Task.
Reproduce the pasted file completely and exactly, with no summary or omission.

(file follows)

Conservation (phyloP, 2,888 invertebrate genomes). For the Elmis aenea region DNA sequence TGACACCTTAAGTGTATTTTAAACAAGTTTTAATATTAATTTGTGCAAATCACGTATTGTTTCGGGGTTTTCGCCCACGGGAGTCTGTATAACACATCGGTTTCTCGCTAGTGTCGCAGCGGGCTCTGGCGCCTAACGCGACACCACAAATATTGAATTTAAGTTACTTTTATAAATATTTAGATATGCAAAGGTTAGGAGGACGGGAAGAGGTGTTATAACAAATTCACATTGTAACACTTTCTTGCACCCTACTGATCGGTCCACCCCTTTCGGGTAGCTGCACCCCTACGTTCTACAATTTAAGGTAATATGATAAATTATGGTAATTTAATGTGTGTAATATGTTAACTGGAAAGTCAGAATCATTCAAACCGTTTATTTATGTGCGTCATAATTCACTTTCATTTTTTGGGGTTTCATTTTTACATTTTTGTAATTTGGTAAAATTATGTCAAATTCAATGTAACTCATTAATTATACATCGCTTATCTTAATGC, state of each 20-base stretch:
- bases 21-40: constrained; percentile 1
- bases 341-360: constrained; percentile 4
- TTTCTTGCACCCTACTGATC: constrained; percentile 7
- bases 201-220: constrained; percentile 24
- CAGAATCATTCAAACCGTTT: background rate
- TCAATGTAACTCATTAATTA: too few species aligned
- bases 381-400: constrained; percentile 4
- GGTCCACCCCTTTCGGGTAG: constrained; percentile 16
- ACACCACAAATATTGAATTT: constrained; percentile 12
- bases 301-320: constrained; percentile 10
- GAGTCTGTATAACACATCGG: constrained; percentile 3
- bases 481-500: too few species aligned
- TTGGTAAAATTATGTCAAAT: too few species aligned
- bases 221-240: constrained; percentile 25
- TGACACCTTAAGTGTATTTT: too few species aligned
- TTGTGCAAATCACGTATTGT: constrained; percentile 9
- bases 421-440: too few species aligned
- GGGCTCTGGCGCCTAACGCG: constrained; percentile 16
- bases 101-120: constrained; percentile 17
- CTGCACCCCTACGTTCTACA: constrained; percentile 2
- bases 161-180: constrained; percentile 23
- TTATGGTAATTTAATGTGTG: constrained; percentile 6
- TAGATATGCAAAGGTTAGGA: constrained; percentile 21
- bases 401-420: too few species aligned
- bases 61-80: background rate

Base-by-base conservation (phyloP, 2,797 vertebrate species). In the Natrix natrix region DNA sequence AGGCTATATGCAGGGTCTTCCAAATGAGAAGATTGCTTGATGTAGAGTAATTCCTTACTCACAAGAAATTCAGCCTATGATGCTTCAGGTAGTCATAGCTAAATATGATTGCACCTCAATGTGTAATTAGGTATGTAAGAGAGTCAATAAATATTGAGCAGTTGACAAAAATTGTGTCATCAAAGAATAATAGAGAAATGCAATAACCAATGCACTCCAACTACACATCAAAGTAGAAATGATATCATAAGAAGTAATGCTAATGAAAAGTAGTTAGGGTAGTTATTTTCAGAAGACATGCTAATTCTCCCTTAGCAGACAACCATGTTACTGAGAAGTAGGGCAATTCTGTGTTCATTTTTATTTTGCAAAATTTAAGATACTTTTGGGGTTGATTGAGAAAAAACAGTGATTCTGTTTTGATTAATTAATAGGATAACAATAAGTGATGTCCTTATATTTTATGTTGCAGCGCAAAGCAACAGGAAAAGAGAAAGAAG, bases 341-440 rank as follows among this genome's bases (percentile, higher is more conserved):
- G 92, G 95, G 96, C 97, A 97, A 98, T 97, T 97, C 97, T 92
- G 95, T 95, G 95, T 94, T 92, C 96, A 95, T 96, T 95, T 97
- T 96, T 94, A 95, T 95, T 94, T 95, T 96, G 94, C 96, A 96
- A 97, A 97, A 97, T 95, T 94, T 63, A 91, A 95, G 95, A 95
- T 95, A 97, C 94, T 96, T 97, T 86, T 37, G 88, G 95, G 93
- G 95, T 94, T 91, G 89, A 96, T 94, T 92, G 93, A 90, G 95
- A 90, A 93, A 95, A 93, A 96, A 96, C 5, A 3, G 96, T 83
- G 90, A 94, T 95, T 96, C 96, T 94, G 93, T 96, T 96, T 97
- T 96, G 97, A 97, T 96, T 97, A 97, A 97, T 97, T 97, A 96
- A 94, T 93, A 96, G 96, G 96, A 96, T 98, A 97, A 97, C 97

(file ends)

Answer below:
Conservation (phyloP, 2,888 invertebrate genomes). For the Elmis aenea region DNA sequence TGACACCTTAAGTGTATTTTAAACAAGTTTTAATATTAATTTGTGCAAATCACGTATTGTTTCGGGGTTTTCGCCCACGGGAGTCTGTATAACACATCGGTTTCTCGCTAGTGTCGCAGCGGGCTCTGGCGCCTAACGCGACACCACAAATATTGAATTTAAGTTACTTTTATAAATATTTAGATATGCAAAGGTTAGGAGGACGGGAAGAGGTGTTATAACAAATTCACATTGTAACACTTTCTTGCACCCTACTGATCGGTCCACCCCTTTCGGGTAGCTGCACCCCTACGTTCTACAATTTAAGGTAATATGATAAATTATGGTAATTTAATGTGTGTAATATGTTAACTGGAAAGTCAGAATCATTCAAACCGTTTATTTATGTGCGTCATAATTCACTTTCATTTTTTGGGGTTTCATTTTTACATTTTTGTAATTTGGTAAAATTATGTCAAATTCAATGTAACTCATTAATTATACATCGCTTATCTTAATGC, state of each 20-base stretch:
- bases 21-40: constrained; percentile 1
- bases 341-360: constrained; percentile 4
- TTTCTTGCACCCTACTGATC: constrained; percentile 7
- bases 201-220: constrained; percentile 24
- CAGAATCATTCAAACCGTTT: background rate
- TCAATGTAACTCATTAATTA: too few species aligned
- bases 381-400: constrained; percentile 4
- GGTCCACCCCTTTCGGGTAG: constrained; percentile 16
- ACACCACAAATATTGAATTT: constrained; percentile 12
- bases 301-320: constrained; percentile 10
- GAGTCTGTATAACACATCGG: constrained; percentile 3
- bases 481-500: too few species aligned
- TTGGTAAAATTATGTCAAAT: too few species aligned
- bases 221-240: constrained; percentile 25
- TGACACCTTAAGTGTATTTT: too few species aligned
- TTGTGCAAATCACGTATTGT: constrained; percentile 9
- bases 421-440: too few species aligned
- GGGCTCTGGCGCCTAACGCG: constrained; percentile 16
- bases 101-120: constrained; percentile 17
- CTGCACCCCTACGTTCTACA: constrained; percentile 2
- bases 161-180: constrained; percentile 23
- TTATGGTAATTTAATGTGTG: constrained; percentile 6
- TAGATATGCAAAGGTTAGGA: constrained; percentile 21
- bases 401-420: too few species aligned
- bases 61-80: background rate

Base-by-base conservation (phyloP, 2,797 vertebrate species). In the Natrix natrix region DNA sequence AGGCTATATGCAGGGTCTTCCAAATGAGAAGATTGCTTGATGTAGAGTAATTCCTTACTCACAAGAAATTCAGCCTATGATGCTTCAGGTAGTCATAGCTAAATATGATTGCACCTCAATGTGTAATTAGGTATGTAAGAGAGTCAATAAATATTGAGCAGTTGACAAAAATTGTGTCATCAAAGAATAATAGAGAAATGCAATAACCAATGCACTCCAACTACACATCAAAGTAGAAATGATATCATAAGAAGTAATGCTAATGAAAAGTAGTTAGGGTAGTTATTTTCAGAAGACATGCTAATTCTCCCTTAGCAGACAACCATGTTACTGAGAAGTAGGGCAATTCTGTGTTCATTTTTATTTTGCAAAATTTAAGATACTTTTGGGGTTGATTGAGAAAAAACAGTGATTCTGTTTTGATTAATTAATAGGATAACAATAAGTGATGTCCTTATATTTTATGTTGCAGCGCAAAGCAACAGGAAAAGAGAAAGAAG, bases 341-440 rank as follows among this genome's bases (percentile, higher is more conserved):
- G 92, G 95, G 96, C 97, A 97, A 98, T 97, T 97, C 97, T 92
- G 95, T 95, G 95, T 94, T 92, C 96, A 95, T 96, T 95, T 97
- T 96, T 94, A 95, T 95, T 94, T 95, T 96, G 94, C 96, A 96
- A 97, A 97, A 97, T 95, T 94, T 63, A 91, A 95, G 95, A 95
- T 95, A 97, C 94, T 96, T 97, T 86, T 37, G 88, G 95, G 93
- G 95, T 94, T 91, G 89, A 96, T 94, T 92, G 93, A 90, G 95
- A 90, A 93, A 95, A 93, A 96, A 96, C 5, A 3, G 96, T 83
- G 90, A 94, T 95, T 96, C 96, T 94, G 93, T 96, T 96, T 97
- T 96, G 97, A 97, T 96, T 97, A 97, A 97, T 97, T 97, A 96
- A 94, T 93, A 96, G 96, G 96, A 96, T 98, A 97, A 97, C 97